Jerry Parrish
Florida Chamber Foundation

Dr. Jerry D. Parrish

As the Chief Economist for the Florida Chamber Foundation, my job is to look two to thirty years toward the future and map out the challenges and opportunities facing Florida. Through the Florida Chamber Foundation’s Six Pillar Framework, businesses can take an active part in measuring Florida’s progress toward creating economic prosperity and high wage jobs, remaining globally competitive, and fueling vibrant and sustainable economies.

It’s in the spirit of measuring our state’s progress that the Chamber Foundation has dedicated the past two years to research known as Florida 2030. This project, led by Florida’s business community, is a once-in-a-decade strategic plan for Florida that goes beyond our state’s immediate needs and instead asks, what does Florida need to do between now and 2030 to remain competitive, to continue to grow and succeed, and to protect our state’s unique quality of life?

In this process, the Florida Chamber Foundation has visited all 67 counties in Florida and has received input from more than 10,000 community, industry and business leaders. And from our research we can see two main things. First, most Floridians have a positive outlook on the future of our state. Second, the quality of life we have in Florida is a reason many people came here and is a definite competitive advantage that Florida enjoys over other states.

Preserving Florida’s quality of life is not only important to the people that live here now – it will be an even more important part of securing Florida’s future. The question then becomes – how can we be competitive and also pass on a state that can sustain itself to future generations?

We should invest in our people.

One way we can do this is to help ensure economic opportunity. This can be done by creating opportunities for better education and training and working to retain the Floridians we train. Better access to opportunities helps create a labor force that allows Florida businesses to expand and attracts more high-wage jobs to our state.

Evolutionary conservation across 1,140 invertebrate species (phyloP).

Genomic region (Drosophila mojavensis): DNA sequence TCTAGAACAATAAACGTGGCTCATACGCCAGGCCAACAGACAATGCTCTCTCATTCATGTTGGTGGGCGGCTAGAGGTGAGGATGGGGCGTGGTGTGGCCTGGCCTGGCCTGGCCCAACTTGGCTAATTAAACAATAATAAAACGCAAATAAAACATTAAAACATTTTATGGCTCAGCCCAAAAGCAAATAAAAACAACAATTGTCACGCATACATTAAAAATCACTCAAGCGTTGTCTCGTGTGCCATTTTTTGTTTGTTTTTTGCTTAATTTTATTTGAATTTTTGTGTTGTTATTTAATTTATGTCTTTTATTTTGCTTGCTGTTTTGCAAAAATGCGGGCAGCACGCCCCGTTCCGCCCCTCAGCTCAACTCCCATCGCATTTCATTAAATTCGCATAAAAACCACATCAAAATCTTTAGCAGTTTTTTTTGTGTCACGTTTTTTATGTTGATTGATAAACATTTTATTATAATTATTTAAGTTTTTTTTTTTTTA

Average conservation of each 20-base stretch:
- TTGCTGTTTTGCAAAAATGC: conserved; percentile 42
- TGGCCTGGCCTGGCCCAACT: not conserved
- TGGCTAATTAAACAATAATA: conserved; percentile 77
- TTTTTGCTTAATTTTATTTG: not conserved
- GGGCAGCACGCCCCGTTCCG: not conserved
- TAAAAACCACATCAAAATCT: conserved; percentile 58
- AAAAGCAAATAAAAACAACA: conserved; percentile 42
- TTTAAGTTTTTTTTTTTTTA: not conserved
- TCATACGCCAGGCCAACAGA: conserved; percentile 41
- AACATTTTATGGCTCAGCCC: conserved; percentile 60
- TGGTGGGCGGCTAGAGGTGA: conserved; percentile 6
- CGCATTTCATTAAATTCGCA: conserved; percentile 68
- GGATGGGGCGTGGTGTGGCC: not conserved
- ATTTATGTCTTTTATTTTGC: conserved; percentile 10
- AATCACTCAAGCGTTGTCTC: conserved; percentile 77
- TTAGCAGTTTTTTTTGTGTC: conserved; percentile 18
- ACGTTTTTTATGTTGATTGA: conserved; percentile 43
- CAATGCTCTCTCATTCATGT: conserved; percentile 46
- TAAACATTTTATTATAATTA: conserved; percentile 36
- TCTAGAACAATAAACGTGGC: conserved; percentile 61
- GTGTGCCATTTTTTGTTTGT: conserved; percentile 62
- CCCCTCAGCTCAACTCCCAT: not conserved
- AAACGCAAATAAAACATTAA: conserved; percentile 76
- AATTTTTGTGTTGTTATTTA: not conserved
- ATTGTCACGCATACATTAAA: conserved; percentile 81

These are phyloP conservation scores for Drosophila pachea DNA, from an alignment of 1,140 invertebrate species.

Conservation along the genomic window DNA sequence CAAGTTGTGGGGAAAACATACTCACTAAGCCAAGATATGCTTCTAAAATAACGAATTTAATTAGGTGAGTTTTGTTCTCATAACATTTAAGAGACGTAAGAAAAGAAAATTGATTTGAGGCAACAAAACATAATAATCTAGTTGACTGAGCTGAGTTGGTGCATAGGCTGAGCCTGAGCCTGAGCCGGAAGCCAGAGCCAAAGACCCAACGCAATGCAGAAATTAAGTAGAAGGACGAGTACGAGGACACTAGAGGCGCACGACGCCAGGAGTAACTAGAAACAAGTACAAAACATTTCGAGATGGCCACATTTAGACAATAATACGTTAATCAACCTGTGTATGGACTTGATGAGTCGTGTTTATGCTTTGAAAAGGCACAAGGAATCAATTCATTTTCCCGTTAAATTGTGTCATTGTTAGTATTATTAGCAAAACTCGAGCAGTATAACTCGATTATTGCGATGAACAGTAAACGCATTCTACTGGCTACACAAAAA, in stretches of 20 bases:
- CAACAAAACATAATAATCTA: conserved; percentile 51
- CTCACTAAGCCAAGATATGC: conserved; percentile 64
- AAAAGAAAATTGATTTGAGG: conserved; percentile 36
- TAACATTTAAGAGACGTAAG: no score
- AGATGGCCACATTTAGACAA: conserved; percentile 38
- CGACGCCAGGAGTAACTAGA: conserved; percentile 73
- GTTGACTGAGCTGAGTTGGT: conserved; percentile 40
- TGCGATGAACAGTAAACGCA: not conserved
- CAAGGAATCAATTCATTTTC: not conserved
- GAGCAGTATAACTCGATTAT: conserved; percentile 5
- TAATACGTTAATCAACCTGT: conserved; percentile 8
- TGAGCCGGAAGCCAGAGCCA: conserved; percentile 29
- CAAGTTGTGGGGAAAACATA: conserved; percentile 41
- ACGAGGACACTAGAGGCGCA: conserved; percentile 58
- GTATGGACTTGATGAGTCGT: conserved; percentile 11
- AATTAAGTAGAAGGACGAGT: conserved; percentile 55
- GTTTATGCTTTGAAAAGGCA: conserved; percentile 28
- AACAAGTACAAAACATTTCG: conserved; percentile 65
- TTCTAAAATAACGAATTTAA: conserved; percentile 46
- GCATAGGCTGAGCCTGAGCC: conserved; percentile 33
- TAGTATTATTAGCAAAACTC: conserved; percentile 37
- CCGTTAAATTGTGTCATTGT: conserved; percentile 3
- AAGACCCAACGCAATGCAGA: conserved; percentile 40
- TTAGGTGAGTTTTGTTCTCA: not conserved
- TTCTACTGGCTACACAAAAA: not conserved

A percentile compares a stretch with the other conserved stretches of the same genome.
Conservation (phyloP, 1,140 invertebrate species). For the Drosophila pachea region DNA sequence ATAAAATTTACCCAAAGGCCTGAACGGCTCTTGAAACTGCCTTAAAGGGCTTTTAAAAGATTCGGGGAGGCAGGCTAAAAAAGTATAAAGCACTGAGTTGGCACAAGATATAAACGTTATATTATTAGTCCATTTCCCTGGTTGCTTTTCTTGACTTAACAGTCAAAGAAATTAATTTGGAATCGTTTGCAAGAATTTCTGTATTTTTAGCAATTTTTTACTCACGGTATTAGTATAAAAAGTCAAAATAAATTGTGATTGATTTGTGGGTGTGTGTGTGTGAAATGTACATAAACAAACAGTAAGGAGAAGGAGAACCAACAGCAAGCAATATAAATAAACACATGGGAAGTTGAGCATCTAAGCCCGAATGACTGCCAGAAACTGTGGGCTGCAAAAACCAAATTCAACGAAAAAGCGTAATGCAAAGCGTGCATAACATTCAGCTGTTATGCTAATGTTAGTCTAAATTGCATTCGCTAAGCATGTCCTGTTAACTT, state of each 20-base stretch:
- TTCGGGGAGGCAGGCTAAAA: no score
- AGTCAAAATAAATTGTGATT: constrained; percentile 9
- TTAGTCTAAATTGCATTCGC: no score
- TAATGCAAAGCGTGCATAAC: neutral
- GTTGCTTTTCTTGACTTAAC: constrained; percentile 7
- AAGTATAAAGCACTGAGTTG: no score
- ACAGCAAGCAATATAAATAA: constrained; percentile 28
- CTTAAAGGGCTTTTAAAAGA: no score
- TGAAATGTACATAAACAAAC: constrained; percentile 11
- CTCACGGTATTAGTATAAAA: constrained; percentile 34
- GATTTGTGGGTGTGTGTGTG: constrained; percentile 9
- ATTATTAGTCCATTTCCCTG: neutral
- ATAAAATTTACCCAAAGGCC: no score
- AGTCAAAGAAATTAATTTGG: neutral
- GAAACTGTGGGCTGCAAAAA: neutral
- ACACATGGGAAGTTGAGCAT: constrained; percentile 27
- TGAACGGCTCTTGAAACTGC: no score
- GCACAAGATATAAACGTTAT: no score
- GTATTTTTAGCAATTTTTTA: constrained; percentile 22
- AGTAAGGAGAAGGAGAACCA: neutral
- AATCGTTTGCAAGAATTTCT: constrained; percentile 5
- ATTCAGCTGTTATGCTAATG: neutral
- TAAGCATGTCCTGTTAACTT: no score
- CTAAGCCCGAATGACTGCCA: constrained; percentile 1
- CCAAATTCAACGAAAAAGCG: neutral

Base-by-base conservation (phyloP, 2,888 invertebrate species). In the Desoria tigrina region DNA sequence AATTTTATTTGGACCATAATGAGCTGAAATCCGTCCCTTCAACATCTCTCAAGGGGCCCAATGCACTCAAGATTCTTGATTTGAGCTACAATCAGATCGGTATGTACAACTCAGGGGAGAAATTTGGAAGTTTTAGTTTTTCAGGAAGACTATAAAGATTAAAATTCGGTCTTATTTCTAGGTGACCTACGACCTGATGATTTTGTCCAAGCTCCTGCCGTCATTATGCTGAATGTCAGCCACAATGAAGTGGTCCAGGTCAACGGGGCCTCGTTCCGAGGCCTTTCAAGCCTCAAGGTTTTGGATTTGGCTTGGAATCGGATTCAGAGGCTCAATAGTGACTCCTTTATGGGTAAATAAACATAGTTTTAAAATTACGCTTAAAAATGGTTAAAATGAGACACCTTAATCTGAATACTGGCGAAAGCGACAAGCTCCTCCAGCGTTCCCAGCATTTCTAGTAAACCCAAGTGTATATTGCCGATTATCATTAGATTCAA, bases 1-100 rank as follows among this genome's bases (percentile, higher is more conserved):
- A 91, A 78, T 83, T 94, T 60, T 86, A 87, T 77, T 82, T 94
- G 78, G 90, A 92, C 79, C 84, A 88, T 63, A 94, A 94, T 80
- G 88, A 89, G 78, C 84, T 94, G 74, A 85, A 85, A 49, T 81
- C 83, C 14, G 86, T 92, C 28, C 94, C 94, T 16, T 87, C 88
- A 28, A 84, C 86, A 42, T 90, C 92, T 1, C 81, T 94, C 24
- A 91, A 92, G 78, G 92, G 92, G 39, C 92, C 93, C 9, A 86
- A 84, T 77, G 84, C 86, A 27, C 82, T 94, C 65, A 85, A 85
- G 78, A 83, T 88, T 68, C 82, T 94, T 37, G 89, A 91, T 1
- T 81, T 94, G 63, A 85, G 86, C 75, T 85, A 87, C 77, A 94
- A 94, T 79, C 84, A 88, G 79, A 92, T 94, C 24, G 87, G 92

But, according to our recent Less Poverty, Through More Prosperity report, Florida is home to nearly 870,000 kids under age 18 who live in poverty. Most recent data shows that in Volusia County alone there are 18,188 kids living in poverty – that’s one out of every 5 kids. Research shows that children growing up in poverty are more likely to never finish high school, more likely to have a disability, more likely to never improve their economic circumstance, and more likely to stay in the cycle of generational poverty.

Nearly 1 in 5 Florida high school students will not graduate from high school this year. And in Volusia County, of the 4,760 kids in the cohort that could have graduated from high school in 2017, 1,141 did not graduate with their peers. While some will graduate, get GEDs, go on to higher education or get workforce training – many are already behind their peers and many never catch up.

There’s a reason these statistics matter to our state.

During a recent speech that I gave to Florida’s business leaders, I told this story – if you could only give me two data points to predict the future of any county in Florida I would pick the high school graduation rate and the under-18 poverty rate. The reason I chose those two data points is that improvements in these two numbers will predict improvements in many other numbers including, but not limited to, education levels, poverty levels, disability numbers and future workforce readiness.

Florida’s businesses are the key to finding the solution.

In the case of creating economic prosperity and breaking the generational cycle of poverty, Florida’s business community understands that children in poverty today are the workforce of the future. Smart investments today to help break the cycle of poverty can result in multiple generations becoming self-sufficient.

Research also shows us that the path with the highest probability way to wealth is for people to create their own businesses. If we could train more people in entrepreneurship, we could grow more jobs in every region in our state. Instead of training people to get jobs, our future may require a higher emphasis on training people to create their own jobs.

When I analyze our economy and think about our path toward the future, I often think about what type of state we will be leaving to the next generation. What I have concluded is that when we improve the level of knowledge, entrepreneurship, and skills of Floridians to the point where companies don’t need to look anywhere else – that’s when we know we have been successful and that Florida’s future will continue to be bright. Florida 2030 is the research lighting the path toward solutions. Florida’s businesses community has shown up and is taking a leading role in investing in making our future brighter.

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